Surgery is often one of the primary treatments for oral cancer, and surgical repair may be necessary for a jaw fracture.


There are many causes of jaw pain. Common ones include temporomandibular joint (TMJ) disorder, teeth grinding, and toothache, while rarer causes include trigeminal neuralgia and osteonecrosis.

To diagnose jaw pain, a healthcare provider typically does a physical exam and sometimes imaging and blood tests. Common treatments for jaw pain include medications, self-care therapies, and mouthguards. Surgery may be required for more severe conditions such as a jaw fracture.

A Word From Verywell

Getting to the bottom of your jaw pain may take a little patience and persistence, especially if you find yourself going back and forth between your dentist and your primary care healthcare provider. Rest assured that once the source is found and a diagnosis is made, most people can obtain relief.

Frequently Asked Questions

  • What is the difference between TMJ and TMD?

    TMJ stands for temporomandibular joint, the joint that connects the lower mandible (jaw) to the skull.

    TMD is an acronym for temporomandibular disorders, a catch-all term for any disease or condition involving the joint, the articular disc located between the skull and joint, and/or the muscles and connective tissue in the jaw.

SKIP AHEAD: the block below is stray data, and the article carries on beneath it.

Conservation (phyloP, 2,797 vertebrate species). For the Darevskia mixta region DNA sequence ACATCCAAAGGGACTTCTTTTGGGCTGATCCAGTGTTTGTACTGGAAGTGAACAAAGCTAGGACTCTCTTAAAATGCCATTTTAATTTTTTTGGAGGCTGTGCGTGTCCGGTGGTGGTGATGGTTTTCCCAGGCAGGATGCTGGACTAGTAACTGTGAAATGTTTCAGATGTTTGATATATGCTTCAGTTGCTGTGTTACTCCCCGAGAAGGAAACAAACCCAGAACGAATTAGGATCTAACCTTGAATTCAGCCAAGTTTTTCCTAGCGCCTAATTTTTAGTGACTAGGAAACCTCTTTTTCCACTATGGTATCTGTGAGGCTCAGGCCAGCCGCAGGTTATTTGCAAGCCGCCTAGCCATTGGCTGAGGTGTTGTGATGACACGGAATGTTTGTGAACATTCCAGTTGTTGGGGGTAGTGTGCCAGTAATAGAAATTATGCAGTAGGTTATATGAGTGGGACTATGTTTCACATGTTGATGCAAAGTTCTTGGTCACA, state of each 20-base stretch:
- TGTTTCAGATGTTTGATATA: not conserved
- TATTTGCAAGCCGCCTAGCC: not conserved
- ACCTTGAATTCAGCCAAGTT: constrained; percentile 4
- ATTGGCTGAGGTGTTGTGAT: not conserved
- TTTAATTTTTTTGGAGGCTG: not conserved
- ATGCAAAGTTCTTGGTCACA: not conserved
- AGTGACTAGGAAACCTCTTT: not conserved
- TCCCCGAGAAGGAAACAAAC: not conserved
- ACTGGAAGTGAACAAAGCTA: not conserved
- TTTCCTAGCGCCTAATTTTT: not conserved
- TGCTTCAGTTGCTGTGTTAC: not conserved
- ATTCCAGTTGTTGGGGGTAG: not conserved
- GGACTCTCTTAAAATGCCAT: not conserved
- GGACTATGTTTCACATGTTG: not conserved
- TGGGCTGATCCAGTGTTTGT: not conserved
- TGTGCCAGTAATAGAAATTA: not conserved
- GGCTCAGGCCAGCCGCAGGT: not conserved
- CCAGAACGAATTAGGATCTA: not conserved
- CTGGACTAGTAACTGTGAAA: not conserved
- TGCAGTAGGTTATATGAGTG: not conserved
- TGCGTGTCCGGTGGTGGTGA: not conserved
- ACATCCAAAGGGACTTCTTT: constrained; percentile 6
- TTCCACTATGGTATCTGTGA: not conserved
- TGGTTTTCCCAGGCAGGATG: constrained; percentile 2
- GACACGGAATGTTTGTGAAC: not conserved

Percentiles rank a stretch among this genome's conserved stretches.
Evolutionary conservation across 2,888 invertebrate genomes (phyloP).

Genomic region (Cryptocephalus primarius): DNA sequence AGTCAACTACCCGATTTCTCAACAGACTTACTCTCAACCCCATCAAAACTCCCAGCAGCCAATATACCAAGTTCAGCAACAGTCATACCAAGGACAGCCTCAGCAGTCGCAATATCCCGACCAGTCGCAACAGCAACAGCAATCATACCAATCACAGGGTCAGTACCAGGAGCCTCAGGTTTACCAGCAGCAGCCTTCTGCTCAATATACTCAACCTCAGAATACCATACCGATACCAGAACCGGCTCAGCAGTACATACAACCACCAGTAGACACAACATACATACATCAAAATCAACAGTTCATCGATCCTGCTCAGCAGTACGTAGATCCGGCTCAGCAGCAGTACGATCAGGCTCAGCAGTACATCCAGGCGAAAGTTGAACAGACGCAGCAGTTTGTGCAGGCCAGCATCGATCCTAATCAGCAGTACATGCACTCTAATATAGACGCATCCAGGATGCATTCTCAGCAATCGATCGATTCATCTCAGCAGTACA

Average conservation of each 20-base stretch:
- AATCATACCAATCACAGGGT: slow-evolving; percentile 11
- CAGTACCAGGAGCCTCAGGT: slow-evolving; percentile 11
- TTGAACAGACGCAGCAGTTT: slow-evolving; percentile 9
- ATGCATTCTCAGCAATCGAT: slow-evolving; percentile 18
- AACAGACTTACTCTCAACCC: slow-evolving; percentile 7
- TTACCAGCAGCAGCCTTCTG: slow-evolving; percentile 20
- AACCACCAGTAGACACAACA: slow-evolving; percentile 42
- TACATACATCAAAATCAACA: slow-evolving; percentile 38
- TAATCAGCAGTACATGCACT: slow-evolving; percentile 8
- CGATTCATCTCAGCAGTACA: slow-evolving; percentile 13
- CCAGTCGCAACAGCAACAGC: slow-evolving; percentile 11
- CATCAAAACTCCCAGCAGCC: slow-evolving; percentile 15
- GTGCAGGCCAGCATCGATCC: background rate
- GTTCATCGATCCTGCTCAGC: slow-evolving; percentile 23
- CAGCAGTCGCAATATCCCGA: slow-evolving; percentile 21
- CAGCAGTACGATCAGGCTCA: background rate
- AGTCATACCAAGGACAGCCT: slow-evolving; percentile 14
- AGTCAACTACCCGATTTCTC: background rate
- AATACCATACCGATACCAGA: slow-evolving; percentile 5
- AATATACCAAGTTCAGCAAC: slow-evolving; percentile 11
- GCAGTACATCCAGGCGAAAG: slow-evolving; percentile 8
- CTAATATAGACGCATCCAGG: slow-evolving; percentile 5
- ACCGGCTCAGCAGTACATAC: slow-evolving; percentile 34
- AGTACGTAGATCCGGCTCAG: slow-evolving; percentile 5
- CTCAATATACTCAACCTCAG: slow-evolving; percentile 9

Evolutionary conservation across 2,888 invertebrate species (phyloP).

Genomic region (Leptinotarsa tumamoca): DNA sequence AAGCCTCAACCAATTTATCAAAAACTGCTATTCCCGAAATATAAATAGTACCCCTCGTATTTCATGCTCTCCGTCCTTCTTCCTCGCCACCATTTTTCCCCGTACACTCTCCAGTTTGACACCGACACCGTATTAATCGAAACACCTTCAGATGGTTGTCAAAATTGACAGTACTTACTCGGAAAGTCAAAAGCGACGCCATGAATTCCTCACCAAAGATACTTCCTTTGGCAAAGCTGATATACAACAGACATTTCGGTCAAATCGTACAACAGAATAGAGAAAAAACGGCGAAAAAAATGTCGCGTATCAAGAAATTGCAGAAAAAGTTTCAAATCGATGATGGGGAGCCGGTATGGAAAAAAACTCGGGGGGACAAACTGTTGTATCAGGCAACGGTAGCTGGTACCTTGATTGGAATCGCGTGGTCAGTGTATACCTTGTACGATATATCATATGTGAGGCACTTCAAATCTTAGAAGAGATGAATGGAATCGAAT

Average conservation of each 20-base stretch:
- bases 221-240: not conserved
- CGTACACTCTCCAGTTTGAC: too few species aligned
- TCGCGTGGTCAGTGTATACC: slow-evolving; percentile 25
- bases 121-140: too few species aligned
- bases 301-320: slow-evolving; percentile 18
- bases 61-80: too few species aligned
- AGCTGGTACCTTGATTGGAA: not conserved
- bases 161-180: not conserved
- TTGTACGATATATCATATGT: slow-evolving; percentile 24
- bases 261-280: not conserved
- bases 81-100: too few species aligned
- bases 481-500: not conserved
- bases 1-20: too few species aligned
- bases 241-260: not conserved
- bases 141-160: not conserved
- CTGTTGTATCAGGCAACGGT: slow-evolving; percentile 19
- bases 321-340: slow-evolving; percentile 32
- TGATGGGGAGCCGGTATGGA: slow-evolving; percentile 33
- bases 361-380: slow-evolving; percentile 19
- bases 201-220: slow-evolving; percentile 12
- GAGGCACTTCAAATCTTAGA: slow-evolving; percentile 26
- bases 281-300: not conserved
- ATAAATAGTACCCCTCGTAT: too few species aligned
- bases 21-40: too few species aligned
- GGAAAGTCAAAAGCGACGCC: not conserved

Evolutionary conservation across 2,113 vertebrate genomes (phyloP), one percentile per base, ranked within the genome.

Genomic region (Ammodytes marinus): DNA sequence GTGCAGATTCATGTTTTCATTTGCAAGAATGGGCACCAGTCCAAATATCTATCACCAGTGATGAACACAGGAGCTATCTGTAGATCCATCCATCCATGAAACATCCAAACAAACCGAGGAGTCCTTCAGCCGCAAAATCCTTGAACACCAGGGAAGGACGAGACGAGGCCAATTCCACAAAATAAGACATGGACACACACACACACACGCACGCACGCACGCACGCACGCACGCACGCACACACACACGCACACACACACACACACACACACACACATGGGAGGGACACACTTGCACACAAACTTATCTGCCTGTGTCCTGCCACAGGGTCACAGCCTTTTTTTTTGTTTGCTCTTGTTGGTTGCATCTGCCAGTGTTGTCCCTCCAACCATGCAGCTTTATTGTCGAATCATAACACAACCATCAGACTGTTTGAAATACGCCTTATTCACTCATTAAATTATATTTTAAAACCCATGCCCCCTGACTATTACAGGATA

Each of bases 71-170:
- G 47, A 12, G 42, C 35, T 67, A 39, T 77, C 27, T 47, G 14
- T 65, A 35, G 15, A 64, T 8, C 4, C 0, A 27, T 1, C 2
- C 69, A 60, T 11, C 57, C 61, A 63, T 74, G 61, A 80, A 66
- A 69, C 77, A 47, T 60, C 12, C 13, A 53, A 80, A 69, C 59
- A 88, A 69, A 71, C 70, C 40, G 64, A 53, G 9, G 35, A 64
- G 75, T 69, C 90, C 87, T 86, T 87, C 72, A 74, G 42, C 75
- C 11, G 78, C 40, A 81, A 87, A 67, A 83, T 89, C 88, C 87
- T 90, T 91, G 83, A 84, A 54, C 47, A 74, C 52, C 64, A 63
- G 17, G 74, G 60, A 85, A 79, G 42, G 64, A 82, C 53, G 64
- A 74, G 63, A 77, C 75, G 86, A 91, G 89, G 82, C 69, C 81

• When should I see a doctor about jaw pain?

    See a doctor for any pain that comes on suddenly, results from an injury, becomes chronic (which may indicate osteoarthritis of the jaw), or is accompanied by symptoms that indicate a potential medical problem.

    These could include an inability to close your mouth, which can occur due to a dislocated jaw, or pain on one side of the chest, which can mean a heart attack.

  • How can I relieve an aching jaw?

    If you know your pain is a result of a minor issue such as sleep bruxism (teeth grinding at night), there are a few simple measures you can take until the pain subsides:

    • Eat soft foods or cut foods into small pieces to give your jaw a rest from aggressive chewing.
    • Apply moist heat to the area.
    • Take over-the-counter pain medication.
    • Find ways to catch yourself clenching your jaw or grinding your teeth; keeping your upper and lower teeth apart will help.
17 Sources
Verywell Health uses only high-quality sources, including peer-reviewed studies, to support the facts within our articles. Read our editorial process to learn more about how we fact-check and keep our content accurate, reliable, and trustworthy.
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Additional Reading

By Kristin Hayes, RN
Kristin Hayes, RN, is a registered nurse specializing in ear, nose, and throat disorders for both adults and children.